“The linkage between racism and CPD did not just bubble up in the aftermath of the release of the
McDonald video. Racism and maltreatment at the hands of the police have been consistent complaints from communities of color for decades. And there have been many significant flashpoints over the years—the killing of Fred Hampton (1960s), the Metcalfe hearings (1970s), federal court findings of a pattern and practice of discriminatory hiring (1970s), Jon Burge and his midnight crew (1970s to 1990s), widespread disorderly conduct arrests (1980s), the unconstitutional gang loitering ordinance (1990s), widespread use of investigatory stops and frisks (2000s) and other points. False arrests, coerced confessions and wrongful convictions are also a part of this history. Lives lost and countless more damaged. These events and others mark a long, sad history of death, false imprisonment, physical and verbal abuse and general discontent about police actions in neighborhoods of color.”
The above quote is from page 7 of the 22 page Police Accountability Task Force Executive Summary that addresses problems and makes suggestions for the Chicago Police Department. While the Task Force was gathering data and making suggestions, Chicago had the case of Michael Williamson. The Williamson case demonstrates that false arrests, and coerced confessions are not just history, but ongoing in Chicago. Read the rest of this entry
On January 17, 2014, we reported on the case of Howard Morgan.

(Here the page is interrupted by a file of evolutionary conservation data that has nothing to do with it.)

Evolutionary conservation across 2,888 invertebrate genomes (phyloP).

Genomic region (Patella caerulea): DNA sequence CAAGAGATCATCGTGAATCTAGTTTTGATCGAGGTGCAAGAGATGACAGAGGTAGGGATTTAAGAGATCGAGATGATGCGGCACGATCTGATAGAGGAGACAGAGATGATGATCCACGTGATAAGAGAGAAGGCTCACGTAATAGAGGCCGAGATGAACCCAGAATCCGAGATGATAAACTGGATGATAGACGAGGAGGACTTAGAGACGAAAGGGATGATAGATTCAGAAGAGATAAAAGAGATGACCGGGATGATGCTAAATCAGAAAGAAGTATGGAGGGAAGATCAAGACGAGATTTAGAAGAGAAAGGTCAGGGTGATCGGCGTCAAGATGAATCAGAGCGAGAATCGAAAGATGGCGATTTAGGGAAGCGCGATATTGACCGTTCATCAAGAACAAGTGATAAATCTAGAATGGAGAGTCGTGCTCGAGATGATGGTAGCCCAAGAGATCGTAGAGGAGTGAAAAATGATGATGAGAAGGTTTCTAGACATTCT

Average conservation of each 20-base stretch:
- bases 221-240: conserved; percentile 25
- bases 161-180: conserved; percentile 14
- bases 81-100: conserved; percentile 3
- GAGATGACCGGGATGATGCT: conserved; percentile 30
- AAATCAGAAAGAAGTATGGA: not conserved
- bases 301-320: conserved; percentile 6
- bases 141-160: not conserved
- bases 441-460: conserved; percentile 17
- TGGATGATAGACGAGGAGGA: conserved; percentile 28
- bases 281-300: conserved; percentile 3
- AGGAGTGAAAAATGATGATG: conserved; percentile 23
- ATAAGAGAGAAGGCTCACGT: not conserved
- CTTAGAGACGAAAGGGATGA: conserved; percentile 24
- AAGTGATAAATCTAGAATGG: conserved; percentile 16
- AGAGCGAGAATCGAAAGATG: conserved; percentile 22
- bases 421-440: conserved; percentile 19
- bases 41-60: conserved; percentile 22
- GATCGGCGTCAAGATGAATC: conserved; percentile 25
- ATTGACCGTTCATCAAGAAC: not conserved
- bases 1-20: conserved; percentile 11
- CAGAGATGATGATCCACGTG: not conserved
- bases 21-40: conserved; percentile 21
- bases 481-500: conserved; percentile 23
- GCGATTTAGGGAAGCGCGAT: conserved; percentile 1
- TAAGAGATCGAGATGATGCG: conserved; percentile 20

This is a case where the jury acquitted Morgan on counts of firing a firearm and counts of aggravated battery with a firearm, but deadlocked on charges of attempted murder. At the retrial, the judge denied the jury knowledge of the acquitted charges, and the second jury convicted Morgan of attempted murder. His attorneys have argued double-jeopardy because it was only possible for the jury to convict upon finding that Morgan fired a gun — a charge in which he was acquitted.
Tomorrow, February 26, 2014, a rally recognizing 9 Years of injustice against Officer Howard Morgan is being held in Chicago.
Time: 12pm – 1pm
Location: James R. Thompson Center, 100 W. Randolph, Chicago, IL
Hosted by: Attorney Benjamin Crump
The Free Howard Morgan Campaign has a website where it also provides a petition.
The case of Howard Morgan
Imagine being put on trial for four counts of attempted murder, four counts of aggravated battery with a firearm against a police officer, and two counts of discharging a firearm.
The jury acquits you of the two counts of firing a firearm and four counts of aggravated battery with a firearm. Logically, you would think that a finding of not guilty would also be entered on the charges of attempted murder, but the jury deadlocks on those charges.
According to your defense attorneys, ten jurors considered you not guilty of attempted murder, and two others would not agree. The judge declares a mistrial.
Then imagine being put on trial again and the court orders that the second jury cannot know that the first jury acquitted you on the charges of discharging a firearm and aggravated battery. The second jury enters a conviction for attempted murder, aggravated battery, and discharging a firearm. You are sentenced to 100 years in total, but since one sentence is 40 years, the judge orders that your sentences run concurrent meaning, you will serve 40 years in prison. At the age of 61, does it really make much difference?
Protesters and your family say that the second trial violated double jeopardy.
Okay, that started at what is now the present. Let’s go to the beginning. Read the rest of this entry